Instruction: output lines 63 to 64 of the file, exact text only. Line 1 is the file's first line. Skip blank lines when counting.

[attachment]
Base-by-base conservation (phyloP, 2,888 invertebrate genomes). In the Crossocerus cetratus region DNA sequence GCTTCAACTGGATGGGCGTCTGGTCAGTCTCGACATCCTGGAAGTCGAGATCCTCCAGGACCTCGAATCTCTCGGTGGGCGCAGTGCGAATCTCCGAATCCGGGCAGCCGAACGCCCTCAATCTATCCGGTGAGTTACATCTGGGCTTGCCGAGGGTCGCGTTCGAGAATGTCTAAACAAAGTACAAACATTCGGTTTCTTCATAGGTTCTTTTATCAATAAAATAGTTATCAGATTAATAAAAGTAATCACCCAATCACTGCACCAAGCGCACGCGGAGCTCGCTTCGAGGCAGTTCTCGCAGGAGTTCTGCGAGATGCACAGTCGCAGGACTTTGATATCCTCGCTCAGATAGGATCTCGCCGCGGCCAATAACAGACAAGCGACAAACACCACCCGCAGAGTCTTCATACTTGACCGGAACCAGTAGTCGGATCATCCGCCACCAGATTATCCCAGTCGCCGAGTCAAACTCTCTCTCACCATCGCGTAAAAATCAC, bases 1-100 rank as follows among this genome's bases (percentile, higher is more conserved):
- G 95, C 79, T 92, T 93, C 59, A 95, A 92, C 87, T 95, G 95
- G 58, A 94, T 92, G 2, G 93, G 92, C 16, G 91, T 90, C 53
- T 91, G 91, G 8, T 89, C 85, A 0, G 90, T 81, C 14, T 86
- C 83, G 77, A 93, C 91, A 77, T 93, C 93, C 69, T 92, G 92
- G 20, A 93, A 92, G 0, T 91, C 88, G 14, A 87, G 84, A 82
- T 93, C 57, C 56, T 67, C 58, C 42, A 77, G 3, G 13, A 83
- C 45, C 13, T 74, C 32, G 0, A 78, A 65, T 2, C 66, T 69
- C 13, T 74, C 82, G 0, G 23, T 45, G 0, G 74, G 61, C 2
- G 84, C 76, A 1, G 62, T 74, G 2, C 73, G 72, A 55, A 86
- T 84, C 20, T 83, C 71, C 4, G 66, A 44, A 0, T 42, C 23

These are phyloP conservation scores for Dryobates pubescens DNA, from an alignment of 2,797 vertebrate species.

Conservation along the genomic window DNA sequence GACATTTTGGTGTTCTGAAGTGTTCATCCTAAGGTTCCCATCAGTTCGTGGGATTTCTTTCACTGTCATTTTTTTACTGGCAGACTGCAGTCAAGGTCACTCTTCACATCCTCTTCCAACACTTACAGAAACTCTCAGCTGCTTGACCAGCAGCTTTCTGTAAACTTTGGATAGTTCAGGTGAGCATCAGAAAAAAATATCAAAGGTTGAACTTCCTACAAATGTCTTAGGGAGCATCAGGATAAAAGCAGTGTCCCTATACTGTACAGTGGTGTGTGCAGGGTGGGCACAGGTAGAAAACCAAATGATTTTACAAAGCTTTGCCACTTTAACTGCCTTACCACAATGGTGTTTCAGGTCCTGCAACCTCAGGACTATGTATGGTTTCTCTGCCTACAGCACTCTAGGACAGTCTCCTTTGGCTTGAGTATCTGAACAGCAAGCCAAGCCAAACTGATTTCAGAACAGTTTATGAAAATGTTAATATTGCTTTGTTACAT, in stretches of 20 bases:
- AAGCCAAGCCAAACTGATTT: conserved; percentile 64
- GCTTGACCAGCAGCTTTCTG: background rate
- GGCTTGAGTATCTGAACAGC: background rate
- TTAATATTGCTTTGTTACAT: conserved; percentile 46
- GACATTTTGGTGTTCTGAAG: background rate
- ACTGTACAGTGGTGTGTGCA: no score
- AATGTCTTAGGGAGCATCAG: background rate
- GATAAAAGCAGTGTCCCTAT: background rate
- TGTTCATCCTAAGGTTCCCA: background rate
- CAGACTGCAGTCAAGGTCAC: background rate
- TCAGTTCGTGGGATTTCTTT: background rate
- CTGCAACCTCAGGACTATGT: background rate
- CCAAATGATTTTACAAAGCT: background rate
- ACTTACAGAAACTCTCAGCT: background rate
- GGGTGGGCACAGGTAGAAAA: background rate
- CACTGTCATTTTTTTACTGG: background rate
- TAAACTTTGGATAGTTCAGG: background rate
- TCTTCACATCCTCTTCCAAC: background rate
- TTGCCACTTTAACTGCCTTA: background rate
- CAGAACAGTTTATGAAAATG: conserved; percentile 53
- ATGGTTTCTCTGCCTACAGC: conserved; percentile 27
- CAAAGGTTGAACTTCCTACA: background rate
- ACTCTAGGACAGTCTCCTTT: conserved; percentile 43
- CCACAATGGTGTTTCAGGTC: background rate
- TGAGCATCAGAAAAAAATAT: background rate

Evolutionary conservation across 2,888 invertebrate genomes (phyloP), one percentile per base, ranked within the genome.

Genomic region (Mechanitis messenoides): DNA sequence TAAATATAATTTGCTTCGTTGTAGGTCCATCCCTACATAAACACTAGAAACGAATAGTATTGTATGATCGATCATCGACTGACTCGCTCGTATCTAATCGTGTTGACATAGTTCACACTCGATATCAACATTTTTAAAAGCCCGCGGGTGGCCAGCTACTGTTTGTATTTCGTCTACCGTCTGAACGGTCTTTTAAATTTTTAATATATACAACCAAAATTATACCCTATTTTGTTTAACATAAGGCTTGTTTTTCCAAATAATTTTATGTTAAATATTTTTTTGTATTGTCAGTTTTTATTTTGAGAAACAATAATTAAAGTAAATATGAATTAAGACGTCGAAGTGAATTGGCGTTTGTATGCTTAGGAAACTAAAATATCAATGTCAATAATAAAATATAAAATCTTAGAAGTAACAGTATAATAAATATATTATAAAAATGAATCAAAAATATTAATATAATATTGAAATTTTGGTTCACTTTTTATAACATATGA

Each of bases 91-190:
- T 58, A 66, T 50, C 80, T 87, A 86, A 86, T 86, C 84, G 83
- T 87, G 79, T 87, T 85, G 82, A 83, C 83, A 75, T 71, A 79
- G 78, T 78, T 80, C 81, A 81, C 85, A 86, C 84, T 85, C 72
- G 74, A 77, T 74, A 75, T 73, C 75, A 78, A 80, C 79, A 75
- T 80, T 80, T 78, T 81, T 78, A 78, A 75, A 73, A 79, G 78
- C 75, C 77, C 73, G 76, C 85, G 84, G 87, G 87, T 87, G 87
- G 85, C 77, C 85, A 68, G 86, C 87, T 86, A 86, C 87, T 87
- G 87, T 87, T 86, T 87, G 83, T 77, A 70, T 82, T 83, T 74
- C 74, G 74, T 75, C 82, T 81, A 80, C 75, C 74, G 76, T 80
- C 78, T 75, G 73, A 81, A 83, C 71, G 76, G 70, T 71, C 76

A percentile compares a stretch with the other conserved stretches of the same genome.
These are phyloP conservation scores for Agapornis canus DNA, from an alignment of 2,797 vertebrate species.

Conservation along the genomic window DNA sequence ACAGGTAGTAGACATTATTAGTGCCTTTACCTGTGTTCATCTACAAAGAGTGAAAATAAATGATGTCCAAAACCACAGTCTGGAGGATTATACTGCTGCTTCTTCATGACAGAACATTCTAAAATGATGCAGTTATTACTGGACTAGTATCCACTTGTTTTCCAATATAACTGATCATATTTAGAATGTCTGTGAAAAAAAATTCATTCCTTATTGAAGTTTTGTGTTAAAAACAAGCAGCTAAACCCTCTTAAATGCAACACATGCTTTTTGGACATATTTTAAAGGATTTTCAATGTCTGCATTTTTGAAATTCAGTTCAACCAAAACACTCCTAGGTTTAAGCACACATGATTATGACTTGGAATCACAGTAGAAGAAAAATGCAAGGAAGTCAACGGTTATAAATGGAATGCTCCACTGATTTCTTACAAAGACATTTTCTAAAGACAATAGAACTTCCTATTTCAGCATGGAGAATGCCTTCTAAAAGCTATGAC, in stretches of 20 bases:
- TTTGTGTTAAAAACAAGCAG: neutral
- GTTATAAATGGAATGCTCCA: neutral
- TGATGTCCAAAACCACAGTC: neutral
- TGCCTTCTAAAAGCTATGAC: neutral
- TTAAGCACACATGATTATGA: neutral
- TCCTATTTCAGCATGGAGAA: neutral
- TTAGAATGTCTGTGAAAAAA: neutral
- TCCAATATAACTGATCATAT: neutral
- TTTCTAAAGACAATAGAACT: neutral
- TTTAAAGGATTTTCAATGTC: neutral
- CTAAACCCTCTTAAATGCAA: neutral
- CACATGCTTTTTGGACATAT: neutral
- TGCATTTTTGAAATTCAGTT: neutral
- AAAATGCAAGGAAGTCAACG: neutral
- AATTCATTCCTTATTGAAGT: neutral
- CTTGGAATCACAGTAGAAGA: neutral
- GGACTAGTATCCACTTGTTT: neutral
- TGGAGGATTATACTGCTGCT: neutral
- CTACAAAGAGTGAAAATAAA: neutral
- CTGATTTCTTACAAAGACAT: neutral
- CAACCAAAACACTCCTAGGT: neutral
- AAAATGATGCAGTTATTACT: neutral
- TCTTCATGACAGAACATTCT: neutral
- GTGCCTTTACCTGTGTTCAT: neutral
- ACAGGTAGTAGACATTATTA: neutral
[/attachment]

- TTTCTAAAGACAATAGAACT: neutral
- TTTAAAGGATTTTCAATGTC: neutral